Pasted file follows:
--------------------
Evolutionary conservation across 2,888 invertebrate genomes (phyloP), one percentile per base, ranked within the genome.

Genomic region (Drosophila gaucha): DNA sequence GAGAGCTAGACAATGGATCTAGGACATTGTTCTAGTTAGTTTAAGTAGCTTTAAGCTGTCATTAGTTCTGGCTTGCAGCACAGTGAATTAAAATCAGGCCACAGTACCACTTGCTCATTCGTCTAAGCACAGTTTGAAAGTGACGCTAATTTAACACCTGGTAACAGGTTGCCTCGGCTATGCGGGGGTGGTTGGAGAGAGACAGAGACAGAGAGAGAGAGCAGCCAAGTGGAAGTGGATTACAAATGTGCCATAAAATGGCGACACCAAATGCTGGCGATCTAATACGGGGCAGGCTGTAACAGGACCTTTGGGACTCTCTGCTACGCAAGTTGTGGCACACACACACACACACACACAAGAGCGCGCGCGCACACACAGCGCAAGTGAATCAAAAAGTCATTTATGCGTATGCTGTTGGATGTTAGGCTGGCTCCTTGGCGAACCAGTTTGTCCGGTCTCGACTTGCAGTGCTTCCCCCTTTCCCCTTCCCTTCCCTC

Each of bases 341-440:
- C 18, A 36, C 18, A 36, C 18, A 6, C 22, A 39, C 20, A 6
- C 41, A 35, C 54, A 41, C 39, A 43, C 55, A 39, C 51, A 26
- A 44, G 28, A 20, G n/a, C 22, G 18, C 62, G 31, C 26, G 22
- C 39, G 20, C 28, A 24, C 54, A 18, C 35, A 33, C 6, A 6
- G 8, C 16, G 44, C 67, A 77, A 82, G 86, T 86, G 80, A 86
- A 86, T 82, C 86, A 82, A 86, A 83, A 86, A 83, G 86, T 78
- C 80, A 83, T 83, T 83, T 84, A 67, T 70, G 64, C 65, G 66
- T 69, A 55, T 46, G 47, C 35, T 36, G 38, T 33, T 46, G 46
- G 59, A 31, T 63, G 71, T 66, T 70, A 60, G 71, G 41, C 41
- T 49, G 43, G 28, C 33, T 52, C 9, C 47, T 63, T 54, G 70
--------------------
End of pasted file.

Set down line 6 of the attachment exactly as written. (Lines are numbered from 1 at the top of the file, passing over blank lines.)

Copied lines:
- A 44, G 28, A 20, G n/a, C 22, G 18, C 62, G 31, C 26, G 22